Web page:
After nearly falling down a flight of stairs (twice), I made it safely to my first TEDxSydney Salon, relieved to be alive, and curious to see how the rest of the night would play out. Supported by the Samsung Galaxy Note9 in the beautiful Museum of Contemporary Art, October’s Salon was nothing short of exceptional, eye-opening, and thought-provoking.
Four speakers and one performer posed their own unique perspectives on the notion and theme for the Salon: ‘Everything is Connected’. I must admit, I’d be lying if I said I wasn’t smiling at the magnitude of technological and social advancements that seemed to be taking place around me. Creativity is a host to many wondrous things, and I had the privilege of listening to how they took place in vastly different concepts.
Mike Seymour: How can we connect human emotion with technology?
Does anyone remember being astounded by the numerous face-swap features on Snapchat? Well, Mike Seymour, Digital Human Researcher at the University of Sydney makes those features look like child’s play. Human beings have been able to remain connected with each other and the wider world through computers and the multi-faceted social platforms that have sprung up over the years. But Mike put forth an intriguing idea. “Imagine that you could deal with your computer and it would respond to you emotionally when you used it.” I must admit, while this did trigger memories from every robo-apocalyptic film I’d ever seen, these advancements could have beneficial implications on our learning, work and connection. “Would a six-year-old learn maths better if a six-year-old teacher was on the screen? Would a grandparent be more likely to check in with their computer system if they didn’t have to log in and type? They could talk to a virtual agent that was actually someone from their past.” That’s pretty crazy stuff. One moment you were engaging with Mike in real time on stage, and the next you were watching a life-like ‘digital him’ talking, face full of expressions, on the screen above him. It was a sight you couldn’t help but feel slack-jawed over.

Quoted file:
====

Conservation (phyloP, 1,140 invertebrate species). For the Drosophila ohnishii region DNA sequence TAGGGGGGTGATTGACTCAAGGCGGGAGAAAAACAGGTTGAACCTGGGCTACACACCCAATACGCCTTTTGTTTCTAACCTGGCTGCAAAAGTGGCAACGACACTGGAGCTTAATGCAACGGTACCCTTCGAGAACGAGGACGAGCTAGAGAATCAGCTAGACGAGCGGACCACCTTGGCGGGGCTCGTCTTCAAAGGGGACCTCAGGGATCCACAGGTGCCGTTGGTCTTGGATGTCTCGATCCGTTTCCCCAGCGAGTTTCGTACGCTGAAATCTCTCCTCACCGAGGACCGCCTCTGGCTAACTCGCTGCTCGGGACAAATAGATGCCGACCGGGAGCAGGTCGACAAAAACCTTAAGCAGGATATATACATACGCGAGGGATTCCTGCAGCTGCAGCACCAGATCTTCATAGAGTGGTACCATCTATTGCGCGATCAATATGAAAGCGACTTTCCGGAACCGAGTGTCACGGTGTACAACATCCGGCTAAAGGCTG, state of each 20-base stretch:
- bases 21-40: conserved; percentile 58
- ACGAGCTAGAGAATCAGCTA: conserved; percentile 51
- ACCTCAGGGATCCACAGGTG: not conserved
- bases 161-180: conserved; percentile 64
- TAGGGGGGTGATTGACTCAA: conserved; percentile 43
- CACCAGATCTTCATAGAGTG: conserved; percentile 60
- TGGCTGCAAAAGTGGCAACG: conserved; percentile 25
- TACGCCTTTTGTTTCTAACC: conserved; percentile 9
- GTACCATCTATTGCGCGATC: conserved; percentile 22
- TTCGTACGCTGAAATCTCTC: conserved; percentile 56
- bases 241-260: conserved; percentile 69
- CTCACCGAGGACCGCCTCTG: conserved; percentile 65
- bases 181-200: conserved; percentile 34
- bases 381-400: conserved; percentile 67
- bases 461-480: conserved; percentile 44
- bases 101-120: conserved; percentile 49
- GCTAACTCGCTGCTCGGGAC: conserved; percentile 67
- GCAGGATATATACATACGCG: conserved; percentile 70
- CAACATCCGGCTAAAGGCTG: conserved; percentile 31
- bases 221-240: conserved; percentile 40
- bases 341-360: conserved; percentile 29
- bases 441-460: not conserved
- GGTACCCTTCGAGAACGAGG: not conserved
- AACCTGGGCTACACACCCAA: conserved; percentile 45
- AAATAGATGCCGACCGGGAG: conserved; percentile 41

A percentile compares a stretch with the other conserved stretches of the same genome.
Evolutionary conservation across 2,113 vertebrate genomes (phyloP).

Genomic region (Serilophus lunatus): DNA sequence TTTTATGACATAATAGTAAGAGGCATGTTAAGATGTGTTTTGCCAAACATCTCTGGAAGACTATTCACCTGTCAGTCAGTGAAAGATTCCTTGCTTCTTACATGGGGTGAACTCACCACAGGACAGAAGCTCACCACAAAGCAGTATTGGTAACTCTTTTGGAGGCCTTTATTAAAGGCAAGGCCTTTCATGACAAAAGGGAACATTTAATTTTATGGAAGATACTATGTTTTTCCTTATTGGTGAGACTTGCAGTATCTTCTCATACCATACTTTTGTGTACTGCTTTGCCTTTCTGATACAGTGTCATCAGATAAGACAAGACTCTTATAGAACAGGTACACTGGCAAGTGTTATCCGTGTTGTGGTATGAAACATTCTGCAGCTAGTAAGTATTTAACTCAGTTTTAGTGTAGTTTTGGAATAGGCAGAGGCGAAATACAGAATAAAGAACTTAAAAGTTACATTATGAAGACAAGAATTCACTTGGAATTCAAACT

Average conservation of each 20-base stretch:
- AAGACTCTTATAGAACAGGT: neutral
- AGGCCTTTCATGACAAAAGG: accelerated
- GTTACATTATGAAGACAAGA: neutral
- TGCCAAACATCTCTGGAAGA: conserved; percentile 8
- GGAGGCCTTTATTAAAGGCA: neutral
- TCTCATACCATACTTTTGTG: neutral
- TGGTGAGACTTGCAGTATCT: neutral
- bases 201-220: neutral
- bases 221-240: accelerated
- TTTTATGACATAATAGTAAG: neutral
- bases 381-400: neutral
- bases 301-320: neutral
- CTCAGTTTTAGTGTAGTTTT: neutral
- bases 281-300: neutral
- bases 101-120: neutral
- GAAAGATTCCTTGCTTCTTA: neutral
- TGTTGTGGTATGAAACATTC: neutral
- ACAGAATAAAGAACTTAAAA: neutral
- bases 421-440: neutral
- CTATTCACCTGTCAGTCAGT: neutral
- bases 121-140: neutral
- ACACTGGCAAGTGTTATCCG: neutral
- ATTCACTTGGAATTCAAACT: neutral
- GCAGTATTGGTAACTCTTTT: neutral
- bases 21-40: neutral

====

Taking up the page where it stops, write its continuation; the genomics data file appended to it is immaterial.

Chyloe Kurdas: Harnessing social media to break down stereotypes
After speaking at TEDxSydney earlier this year, in front of a whopping five-thousand people, Chyloe Kurdas was back to engage once more. Chyloe is a former AFL player with quite an impressive resume. Spending the past decade dedicating her time to facilitating the nation’s first professional AFL competition solely for women, she’s throwing stereotypes and the patriarchy well and truly in the bin. She spoke about the role that technology and media played when it came to building the female game and connecting women with the rest of the world.
“The media didn’t want to touch us, they didn’t want to touch female football. The media always wanted to tell the mad, bad and sad story, and we just wanted to create our own.” To do this, they utilised mass social platform, Twitter, to sculpt their media portrayal into something they could control and have pride over. There’s no doubt that social media comes across as a double-edged sword, especially with sport. But with a careful direction and education on positive social strategies, these young women didn’t have to wait for an invitation to connect and make a name for themselves in the wider community. “The kids loved it. These were thirteen, fourteen and fifteen-year-old girls. We were teaching them about the power of social media and having agency through using your voice and the means that you have in your own hands.”
Jack Shepherd: Connecting sounds; an immersive experience
Jack Shepherd is a genius performer who creates guitar loops and sound samples like Ed Sheeran, generating a range of sounds that ultimately end up connected in a little control box. Vocals, beatboxing, you name it, is it an effective way to make music. The crowd of Salon-goers were the first to hear some beautiful brand new songs that were truly immersive, sucking you in further with flowing melodies and rich tones.
Alex Hogue: Hacking and what happens when we’re disconnected